Sunday, April 9, 2017

Nonfiction that Reads Like Fiction with Stephanie Pitts

Stephanie Pitts, editor with G.P. Putnam's Sons, an imprint of Penguin Young Readers Group, feels that there are many nonfiction opportunities within the school and library market, thanks to Common Core, STEM, and STEAM.

The most common type of nonfiction in picture books is the straightforward biography. Stephanie cautions that rather than a birth to death timeline of someone's life, writers should choose a particular time, or important event, in their character's life. If it resonated with the author, it can resonate with readers.

Like in fiction, writers should make sure that their characters, whether main or secondary, are well developed and interesting. Stories should have conflict, shape, and direction.

What does a nonfiction picture book look like if it's not a biography? Many authors choose to focus their stories on fascinating historical events and periods.

The approach to middle grade nonfiction is similar, with more depth within characters and details. There should be strong voice and style. Writers can find a marketable topic that shines a new light on a subject. Something should need to be overcome. Regardless of the approach, writers should immerse themselves in research and think about the best conceptual approach. Consider the organization of information. Stephanie says many nonfiction middle grade and YA pieces are leaning toward the narrative, and away from the sidebar, more textbook-like structure. Seek to go beyond informing to engaging.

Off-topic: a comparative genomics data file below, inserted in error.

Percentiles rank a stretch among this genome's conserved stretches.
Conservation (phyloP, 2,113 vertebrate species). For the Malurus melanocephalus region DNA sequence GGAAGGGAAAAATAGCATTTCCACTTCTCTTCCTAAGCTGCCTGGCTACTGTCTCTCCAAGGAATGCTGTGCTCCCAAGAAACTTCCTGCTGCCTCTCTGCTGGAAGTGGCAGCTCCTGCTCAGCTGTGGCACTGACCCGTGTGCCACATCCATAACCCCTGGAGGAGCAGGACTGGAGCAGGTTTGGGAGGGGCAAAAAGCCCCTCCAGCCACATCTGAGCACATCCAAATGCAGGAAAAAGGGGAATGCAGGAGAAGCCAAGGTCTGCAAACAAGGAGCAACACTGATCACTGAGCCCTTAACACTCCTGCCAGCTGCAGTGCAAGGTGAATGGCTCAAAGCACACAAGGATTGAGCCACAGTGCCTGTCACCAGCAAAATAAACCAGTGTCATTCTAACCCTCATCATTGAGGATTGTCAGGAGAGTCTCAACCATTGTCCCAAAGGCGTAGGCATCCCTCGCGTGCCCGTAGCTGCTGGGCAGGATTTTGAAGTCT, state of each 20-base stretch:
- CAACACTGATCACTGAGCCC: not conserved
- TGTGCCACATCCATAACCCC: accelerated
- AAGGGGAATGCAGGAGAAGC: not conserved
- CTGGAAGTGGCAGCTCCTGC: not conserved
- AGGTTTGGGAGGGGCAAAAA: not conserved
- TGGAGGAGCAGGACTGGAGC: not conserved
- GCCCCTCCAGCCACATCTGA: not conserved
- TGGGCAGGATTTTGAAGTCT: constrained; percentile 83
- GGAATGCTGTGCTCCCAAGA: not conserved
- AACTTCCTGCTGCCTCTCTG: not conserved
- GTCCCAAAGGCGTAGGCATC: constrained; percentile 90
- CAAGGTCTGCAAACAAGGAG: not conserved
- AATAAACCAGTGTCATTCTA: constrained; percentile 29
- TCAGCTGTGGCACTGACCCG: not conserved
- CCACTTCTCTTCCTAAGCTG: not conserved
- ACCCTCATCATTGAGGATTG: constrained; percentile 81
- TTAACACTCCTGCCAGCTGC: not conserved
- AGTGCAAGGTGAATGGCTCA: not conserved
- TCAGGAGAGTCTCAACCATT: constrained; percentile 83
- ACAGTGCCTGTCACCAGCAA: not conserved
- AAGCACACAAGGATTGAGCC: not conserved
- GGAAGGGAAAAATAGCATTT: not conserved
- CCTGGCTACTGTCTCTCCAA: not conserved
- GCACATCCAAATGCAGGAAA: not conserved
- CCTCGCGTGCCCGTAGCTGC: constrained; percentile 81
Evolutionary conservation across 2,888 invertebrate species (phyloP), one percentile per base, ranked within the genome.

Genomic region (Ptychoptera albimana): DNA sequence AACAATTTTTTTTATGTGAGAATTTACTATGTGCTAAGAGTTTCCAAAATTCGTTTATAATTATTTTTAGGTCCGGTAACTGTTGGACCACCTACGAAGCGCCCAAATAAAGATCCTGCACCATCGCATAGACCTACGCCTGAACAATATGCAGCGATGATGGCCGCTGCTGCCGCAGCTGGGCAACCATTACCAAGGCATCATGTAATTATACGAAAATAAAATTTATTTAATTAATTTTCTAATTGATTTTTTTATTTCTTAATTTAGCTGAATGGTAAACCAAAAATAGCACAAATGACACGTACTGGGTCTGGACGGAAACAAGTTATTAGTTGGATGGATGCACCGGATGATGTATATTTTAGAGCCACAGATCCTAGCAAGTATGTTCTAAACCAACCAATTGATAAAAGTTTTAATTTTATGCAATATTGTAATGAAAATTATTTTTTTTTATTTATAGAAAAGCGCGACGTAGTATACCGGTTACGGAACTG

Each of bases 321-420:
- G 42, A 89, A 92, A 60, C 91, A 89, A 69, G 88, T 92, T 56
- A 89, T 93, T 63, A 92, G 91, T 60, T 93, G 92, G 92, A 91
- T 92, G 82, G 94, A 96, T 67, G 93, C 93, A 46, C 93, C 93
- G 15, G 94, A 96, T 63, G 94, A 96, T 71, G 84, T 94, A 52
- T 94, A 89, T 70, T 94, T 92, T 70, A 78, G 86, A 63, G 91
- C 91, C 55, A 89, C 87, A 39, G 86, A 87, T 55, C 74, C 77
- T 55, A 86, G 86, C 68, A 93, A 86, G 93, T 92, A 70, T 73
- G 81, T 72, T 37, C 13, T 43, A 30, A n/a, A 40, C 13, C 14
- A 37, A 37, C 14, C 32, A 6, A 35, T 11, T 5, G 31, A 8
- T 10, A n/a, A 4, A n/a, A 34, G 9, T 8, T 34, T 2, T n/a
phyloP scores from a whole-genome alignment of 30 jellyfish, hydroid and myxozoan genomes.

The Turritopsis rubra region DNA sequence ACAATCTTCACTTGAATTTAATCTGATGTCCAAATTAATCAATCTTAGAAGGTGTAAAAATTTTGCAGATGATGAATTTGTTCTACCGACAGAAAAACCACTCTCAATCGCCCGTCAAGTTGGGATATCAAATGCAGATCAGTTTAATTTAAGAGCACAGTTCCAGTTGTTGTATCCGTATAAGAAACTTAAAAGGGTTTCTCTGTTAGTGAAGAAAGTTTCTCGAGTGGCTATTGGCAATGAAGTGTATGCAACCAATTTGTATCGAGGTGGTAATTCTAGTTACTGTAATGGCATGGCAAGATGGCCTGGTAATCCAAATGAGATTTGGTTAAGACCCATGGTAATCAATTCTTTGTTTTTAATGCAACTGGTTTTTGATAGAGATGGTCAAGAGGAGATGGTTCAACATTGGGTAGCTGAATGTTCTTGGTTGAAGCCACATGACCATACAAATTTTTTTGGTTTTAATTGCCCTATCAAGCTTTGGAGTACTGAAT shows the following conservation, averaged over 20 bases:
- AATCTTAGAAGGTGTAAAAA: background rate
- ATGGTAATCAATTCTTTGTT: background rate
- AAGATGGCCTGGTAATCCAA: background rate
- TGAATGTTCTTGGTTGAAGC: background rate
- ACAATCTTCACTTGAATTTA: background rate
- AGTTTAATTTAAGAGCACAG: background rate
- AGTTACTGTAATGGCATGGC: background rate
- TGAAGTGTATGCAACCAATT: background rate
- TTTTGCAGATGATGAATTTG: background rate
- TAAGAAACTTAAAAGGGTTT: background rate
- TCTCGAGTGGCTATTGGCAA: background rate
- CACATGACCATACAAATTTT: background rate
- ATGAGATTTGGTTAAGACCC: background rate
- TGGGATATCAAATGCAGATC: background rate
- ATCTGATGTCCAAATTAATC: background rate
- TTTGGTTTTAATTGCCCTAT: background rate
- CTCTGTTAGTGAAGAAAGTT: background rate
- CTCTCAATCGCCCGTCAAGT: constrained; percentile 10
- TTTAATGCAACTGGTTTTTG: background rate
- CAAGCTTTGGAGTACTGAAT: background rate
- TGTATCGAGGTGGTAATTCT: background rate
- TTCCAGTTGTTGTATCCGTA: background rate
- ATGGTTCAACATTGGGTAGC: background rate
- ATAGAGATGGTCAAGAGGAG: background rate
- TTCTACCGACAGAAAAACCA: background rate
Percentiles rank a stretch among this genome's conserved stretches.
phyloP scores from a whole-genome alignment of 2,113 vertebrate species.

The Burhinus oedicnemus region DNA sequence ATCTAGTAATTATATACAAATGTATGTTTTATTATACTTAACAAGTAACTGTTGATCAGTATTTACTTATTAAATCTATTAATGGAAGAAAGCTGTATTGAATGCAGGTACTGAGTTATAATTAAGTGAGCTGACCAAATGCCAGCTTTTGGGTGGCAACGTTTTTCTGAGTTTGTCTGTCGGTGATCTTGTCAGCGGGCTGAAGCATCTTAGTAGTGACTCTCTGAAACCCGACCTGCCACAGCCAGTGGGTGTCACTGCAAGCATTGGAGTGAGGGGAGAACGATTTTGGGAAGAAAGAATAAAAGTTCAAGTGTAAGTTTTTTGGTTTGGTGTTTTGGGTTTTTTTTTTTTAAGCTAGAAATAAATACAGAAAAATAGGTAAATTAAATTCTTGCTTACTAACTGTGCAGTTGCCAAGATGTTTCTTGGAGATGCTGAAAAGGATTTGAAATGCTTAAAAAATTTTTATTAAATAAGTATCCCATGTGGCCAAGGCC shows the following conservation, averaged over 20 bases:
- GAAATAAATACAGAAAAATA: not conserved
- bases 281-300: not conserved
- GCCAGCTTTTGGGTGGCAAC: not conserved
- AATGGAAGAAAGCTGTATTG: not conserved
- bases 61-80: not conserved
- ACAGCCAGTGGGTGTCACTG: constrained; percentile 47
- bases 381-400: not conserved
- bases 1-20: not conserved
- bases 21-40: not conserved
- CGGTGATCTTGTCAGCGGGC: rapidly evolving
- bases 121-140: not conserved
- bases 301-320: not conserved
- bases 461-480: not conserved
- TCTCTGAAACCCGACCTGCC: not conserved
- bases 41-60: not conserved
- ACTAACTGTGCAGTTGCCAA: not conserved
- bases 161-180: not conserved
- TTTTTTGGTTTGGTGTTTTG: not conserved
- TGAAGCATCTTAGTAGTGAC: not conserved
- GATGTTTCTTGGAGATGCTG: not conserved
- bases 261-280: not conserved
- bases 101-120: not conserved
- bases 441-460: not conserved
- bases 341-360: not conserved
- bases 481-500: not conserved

Candace Fleming's books always include backmatter on how she chose and researched a topic-- a valuable model for aspiring nonfiction writers.

Dispelling myths is an essential factor in writing nonfiction for kids and teens. Fun fact: No part of the Lizzie Borden rhyme is true. Want to know the facts? Check out:

Go forth, engage readers, dispel myths, and shed light on new information!


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